The sun was just beginning to set as I finally made my way out into the evening, leaving the confining walls of the hospital, alone, as I had done more times than I might like to recall. Hoping, beckoning, begging, crying out that this will be the end, the catharsis, the transcendence, the awakening…the time where the past is swallowed into the promise of the future. Nothing about this sunset was remarkable or beautiful; maybe they are never much to behold from this part of the city. I, though, have seen the other side. I know the glistening orange and candy pink, the fairy tale mystique that shows itself when I need it most and that assures me there is something beyond.

Fried Chicken had been sitting on her eggs for 21 days. I know I annoy her when I lift her wing several times each day to check the eggs in her nest, but this day was different. She pecked my hand hard in a protective gesture for the tiny blackish brown downy chick that she kept warm beneath her. There was new life, and Fried is a good mama.

Chicken keeping presents a good bit of anxiety; there is much to learn. If I can step back, though, and watch nature’s mysteries without trying to carry them, the chickens…and the children…will teach me what I need to know.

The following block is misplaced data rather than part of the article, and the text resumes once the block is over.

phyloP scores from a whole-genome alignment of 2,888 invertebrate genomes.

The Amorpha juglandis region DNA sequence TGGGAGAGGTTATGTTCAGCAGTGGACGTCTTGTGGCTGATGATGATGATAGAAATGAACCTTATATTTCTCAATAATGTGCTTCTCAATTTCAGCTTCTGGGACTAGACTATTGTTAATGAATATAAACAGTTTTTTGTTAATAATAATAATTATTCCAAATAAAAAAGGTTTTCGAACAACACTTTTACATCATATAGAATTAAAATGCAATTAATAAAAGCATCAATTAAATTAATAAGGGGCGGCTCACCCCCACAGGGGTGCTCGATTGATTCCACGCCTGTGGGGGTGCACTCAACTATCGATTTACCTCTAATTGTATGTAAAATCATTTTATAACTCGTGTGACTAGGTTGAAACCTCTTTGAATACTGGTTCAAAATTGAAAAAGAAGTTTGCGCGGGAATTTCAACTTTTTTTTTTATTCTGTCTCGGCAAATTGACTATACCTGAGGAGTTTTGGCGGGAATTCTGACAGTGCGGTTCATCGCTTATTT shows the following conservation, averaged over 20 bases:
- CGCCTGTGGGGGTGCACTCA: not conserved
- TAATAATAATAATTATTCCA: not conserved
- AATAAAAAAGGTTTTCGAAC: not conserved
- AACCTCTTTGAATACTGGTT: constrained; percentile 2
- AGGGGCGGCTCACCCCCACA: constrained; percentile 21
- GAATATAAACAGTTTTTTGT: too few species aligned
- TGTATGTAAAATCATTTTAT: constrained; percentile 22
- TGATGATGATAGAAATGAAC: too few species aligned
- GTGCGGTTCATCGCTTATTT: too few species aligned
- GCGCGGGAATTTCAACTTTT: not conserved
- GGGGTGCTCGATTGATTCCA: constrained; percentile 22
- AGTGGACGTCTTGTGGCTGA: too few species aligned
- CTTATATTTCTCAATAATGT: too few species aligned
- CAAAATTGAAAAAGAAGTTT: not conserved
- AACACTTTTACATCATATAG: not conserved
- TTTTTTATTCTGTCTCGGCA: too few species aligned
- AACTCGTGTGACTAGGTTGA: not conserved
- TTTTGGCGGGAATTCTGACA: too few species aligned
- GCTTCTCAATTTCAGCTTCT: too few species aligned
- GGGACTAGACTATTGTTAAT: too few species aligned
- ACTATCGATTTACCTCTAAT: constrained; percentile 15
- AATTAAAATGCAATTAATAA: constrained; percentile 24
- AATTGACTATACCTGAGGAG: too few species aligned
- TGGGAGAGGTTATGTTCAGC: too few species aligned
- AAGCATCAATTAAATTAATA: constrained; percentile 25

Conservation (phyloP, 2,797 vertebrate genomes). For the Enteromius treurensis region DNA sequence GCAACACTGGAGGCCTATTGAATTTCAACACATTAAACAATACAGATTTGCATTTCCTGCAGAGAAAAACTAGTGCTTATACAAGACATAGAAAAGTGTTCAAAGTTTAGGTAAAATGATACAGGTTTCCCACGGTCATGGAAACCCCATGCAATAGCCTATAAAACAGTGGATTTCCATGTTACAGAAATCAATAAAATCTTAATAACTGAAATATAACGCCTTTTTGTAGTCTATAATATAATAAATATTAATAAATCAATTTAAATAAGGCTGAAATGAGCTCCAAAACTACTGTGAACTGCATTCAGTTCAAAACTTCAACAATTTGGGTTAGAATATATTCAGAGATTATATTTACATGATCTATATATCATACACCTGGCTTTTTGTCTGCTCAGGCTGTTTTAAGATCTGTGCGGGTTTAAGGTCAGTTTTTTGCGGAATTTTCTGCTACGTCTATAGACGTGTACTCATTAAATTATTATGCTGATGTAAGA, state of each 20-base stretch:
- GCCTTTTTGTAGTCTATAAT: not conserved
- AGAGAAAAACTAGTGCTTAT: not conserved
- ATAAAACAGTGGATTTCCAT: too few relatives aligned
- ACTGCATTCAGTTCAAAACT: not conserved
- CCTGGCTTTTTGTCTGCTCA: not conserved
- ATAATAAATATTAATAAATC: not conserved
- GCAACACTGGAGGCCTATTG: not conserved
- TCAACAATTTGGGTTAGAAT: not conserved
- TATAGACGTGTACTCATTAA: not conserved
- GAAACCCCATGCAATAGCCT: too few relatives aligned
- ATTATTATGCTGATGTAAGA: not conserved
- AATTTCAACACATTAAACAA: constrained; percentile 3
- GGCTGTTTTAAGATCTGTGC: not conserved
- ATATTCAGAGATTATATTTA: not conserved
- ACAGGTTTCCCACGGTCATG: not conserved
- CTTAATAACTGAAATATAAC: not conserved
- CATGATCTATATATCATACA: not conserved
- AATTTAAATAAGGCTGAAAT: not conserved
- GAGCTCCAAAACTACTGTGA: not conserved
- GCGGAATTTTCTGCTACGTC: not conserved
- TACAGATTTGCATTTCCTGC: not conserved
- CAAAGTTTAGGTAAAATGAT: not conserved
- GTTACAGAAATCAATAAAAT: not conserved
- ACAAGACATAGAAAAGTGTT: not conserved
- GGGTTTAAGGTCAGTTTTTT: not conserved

Another chick, this one black with a splash of yellow atop its head, emerged from a sandy brown egg at some point in the wee hours of day 22. Later that day, both baby chicks had made their way out of the coop and were learning, under Fried’s constant surveillance, to drink from the waterer and to forage for food.

If something is not fully mine, only entrusted to me for a tiny space of time, is it up to me to intervene, to try to make it whole, or is it best to carry the hope, knowing that there is a much bigger breath behind this, a breath stronger even than the fiercest wind?

The sun was warm; it seemed the arduous hold of winter’s aftermath had finally given in to the renewal of spring. This, I thought, would be a good day to prune my elderberry bushes.

I didn’t think Fried Chicken would go back to her nest, as she was busy keeping track of two lively, miniature chicks. If she were to leave the babies alone, they would be easy prey for barn cats or turkey vultures. I wondered about the five eggs that had been left behind. When I checked the box, I noticed a crack in one of the green eggs. This was at once fantastically magical and utterly terrifying. I could not just leave the egg to perish.

I took the advice of my chicken keeping friend, and I put the egg in my shirt.

The bushes were not nearly finished when I heard the peeping. My first thought was that one of the babies had somehow gotten separated from Fried. Then, I remembered the egg. It had opened further, and there was blood. The peeping had stopped, and my heart sunk.